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Sierra Braces for Peak of Severe Storm, With Over 10 Feet of Snow Possible

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A fast-moving storm drops several inches of fresh snow along Highway 50 near Echo Summit on Feb. 8, 2024, in South Lake Tahoe.  (George Rose/Getty Images)

Updated 9:30 a.m. Friday:

The first wave of what the National Weather Service has said will be the most extreme Sierra snowstorm in several years is behind us, having moved over the mountain range Thursday evening.

But the snow kept flying overnight:

An update posted at 3:40 am on Friday by the National Weather Service’s Sacramento office said that satellite imagery shows the next wave of this storm approaching the California coast, “which will bring another increase in precipitation by [Friday] afternoon along with a chance for thunderstorms.”

“The peak intensity of snowfall rates still appears on track for later this afternoon and overnight across the Sierra,” said the agency. Wind gusts will also increase on Friday, ripping at 45-55 mph through the Central Valley, and faster than 75 mph over mountain peaks.

Lower elevations in the region will now also see snow over the next two days. “Snow levels have lowered to around 3000 to 4500 feet, and will lower further to 1000 to 2000 feet Saturday,” the forecast said.

Their core message with this storm has not changed: “Extremely dangerous to impossible mountain travel is expected.”

Snow will come down at rates of 2 to 4+ inches per hour, which will close roads and produce white-out conditions.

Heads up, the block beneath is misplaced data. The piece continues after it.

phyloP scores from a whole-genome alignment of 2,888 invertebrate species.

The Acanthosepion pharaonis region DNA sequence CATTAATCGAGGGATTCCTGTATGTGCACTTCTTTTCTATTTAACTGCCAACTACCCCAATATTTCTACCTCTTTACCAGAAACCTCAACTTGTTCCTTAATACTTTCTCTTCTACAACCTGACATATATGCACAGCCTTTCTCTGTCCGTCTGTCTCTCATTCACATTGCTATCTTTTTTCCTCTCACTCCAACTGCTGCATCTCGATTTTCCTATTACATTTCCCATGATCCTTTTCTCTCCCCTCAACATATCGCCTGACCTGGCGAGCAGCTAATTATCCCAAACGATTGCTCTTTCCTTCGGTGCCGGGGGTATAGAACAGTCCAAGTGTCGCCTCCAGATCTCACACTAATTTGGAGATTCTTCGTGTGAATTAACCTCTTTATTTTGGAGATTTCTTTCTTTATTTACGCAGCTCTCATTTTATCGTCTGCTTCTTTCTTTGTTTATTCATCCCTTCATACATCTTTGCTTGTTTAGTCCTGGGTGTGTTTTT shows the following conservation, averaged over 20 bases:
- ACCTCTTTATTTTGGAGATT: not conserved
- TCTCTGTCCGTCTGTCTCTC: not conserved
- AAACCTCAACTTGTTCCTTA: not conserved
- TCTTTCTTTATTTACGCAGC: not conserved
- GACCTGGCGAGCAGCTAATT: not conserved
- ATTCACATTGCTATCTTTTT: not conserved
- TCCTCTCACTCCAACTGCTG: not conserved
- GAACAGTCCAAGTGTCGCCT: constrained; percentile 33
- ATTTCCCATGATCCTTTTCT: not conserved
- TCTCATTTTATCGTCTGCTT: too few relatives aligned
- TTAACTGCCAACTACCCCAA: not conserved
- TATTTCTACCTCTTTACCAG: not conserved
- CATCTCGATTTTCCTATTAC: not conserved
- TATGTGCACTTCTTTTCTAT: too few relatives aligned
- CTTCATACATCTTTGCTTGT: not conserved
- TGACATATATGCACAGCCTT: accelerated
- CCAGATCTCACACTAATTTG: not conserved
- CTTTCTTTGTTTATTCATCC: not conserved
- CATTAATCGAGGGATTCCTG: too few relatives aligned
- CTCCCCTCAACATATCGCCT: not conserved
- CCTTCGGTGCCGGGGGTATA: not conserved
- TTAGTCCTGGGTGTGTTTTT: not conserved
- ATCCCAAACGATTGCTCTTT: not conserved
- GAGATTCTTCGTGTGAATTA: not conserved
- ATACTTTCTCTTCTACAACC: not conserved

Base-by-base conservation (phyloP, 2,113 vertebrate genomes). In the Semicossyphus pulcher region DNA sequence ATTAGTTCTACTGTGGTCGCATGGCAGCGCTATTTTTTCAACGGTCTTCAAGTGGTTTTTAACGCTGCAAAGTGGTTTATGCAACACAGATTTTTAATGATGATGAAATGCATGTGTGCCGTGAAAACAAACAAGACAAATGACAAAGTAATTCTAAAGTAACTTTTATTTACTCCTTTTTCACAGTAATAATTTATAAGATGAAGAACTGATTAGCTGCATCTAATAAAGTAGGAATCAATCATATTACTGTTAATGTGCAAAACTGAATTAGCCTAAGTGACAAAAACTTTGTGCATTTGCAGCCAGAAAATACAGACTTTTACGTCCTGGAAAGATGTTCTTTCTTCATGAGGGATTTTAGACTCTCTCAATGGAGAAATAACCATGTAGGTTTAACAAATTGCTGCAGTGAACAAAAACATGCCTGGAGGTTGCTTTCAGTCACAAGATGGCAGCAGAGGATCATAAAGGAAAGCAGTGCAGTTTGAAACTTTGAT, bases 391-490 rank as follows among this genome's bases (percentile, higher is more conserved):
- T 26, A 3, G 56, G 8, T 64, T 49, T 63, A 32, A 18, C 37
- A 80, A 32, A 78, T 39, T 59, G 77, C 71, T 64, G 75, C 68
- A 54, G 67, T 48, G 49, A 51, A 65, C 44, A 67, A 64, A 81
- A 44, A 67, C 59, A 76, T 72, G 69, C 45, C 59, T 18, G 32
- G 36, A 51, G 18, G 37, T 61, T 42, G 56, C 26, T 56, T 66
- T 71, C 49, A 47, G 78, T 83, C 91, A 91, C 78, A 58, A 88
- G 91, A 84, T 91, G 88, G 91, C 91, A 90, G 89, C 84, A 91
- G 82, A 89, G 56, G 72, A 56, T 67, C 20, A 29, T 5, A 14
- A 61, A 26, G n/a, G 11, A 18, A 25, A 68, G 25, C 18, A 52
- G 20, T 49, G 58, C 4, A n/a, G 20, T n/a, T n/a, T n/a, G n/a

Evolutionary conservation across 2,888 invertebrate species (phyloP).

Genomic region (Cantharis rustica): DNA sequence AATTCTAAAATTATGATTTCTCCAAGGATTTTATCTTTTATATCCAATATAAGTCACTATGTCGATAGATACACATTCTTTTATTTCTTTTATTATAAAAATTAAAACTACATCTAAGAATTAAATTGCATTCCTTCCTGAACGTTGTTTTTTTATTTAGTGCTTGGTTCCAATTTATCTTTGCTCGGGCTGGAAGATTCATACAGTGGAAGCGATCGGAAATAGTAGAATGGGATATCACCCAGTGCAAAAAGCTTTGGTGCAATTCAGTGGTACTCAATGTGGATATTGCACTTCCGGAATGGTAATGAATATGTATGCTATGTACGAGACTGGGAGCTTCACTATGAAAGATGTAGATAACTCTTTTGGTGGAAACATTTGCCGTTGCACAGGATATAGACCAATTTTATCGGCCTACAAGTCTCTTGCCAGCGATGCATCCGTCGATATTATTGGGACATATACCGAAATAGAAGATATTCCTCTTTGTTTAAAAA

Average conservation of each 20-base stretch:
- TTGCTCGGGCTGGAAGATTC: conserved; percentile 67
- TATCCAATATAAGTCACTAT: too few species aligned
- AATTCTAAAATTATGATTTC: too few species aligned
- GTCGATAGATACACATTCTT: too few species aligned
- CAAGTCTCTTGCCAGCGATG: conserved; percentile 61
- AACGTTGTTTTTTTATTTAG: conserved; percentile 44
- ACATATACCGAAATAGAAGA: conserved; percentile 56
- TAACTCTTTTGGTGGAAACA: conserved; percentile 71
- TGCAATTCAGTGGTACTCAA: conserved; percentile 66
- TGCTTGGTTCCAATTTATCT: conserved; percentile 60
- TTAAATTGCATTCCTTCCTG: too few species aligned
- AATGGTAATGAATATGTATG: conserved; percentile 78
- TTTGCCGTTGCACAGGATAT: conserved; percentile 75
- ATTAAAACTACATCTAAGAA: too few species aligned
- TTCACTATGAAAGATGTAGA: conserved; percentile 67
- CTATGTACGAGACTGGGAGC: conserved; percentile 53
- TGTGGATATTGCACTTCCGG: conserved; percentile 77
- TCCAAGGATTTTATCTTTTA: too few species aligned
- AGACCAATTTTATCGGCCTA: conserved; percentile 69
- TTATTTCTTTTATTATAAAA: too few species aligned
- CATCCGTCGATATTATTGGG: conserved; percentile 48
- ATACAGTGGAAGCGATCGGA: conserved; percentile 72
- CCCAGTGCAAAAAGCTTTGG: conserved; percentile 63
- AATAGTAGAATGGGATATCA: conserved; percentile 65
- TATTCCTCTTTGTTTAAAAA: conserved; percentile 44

Palisades Tahoe announced Friday morning that it would close for the day, with other ski slopes including Heavenly Ski Resort, Northstar California Resort and Sugar Bowl Resort also partially closing their terrain.

Update Thursday 11:56 a.m.: 
The huge Sierra storm is here. The forecast from the National Weather Service’s Sacramento office remains largely unchanged, with meteorologists ringing all kinds of warning bells about a blizzard that they expect to be the most severe of the past few winters – one that will create “extremely dangerous to impossible” travel conditions from Thursday afternoon through Saturday.

By the weekend, snow will be accumulating as low as 1000 feet, which could mean snow cover on low-elevation foothill cities like Applegate and Colfax (and potentially on Bay Area peaks like Mount Diablo and Mount Tamalpais)

Wind gusts will whip to 75 mph over the mountains, combining with heavy snowfall rates to create “near zero visibility at times” beginning on Thursday but especially on Friday and Saturday. The weather service continues to tell people not to drive in the Sierra during the storm.

The agency’s latest weather forecasts also mention the possibility of thunderstorms for interior Northern California on Friday and Saturday afternoon.

“Hazards from any T-storms that develop will include additional gusty winds, small hail, brief heavy rain and lightning,” said the Sacramento office’s latest forecast discussion. “As far as rainfall goes, much of the Valley will likely see generally less than 1.50″ inches through Saturday night. The foothills will see 2–4 inches, and the mountains will see 4–8 inches with locally heavier amounts.”

Original Story Feb. 28:

The Sierra Nevada could receive more than 10 feet of snow over the next three days as a massive cold storm encapsulates Northern California, according to the National Weather Service.

“This is probably the biggest snowstorm potential that we’ve had in the last three years and the coldest storm we’ve seen so far this winter,” NWS Sacramento meteorologist Craig Shoemaker said. “That time [in 2021], Highway 50 was closed for days. There were a lot of trees down from that system, and power was out for a long time.”

Meteorologists issued a rare blizzard warning from 4 a.m. Thursday until 10 a.m. Sunday and are warning of the possibility of zero visibility. They strongly advise people to only travel in the mountains once the storm clears. The agency also issued a similar blizzard warning in late February last year, closing highways into Tahoe and an avalanche.

“We’re expecting dangerous travel conditions, there are likely going to be highway closures, and there’s going to be whiteout conditions at times,” he said. “There should be no travel anywhere over the Sierra, heading in on Friday and Saturday.”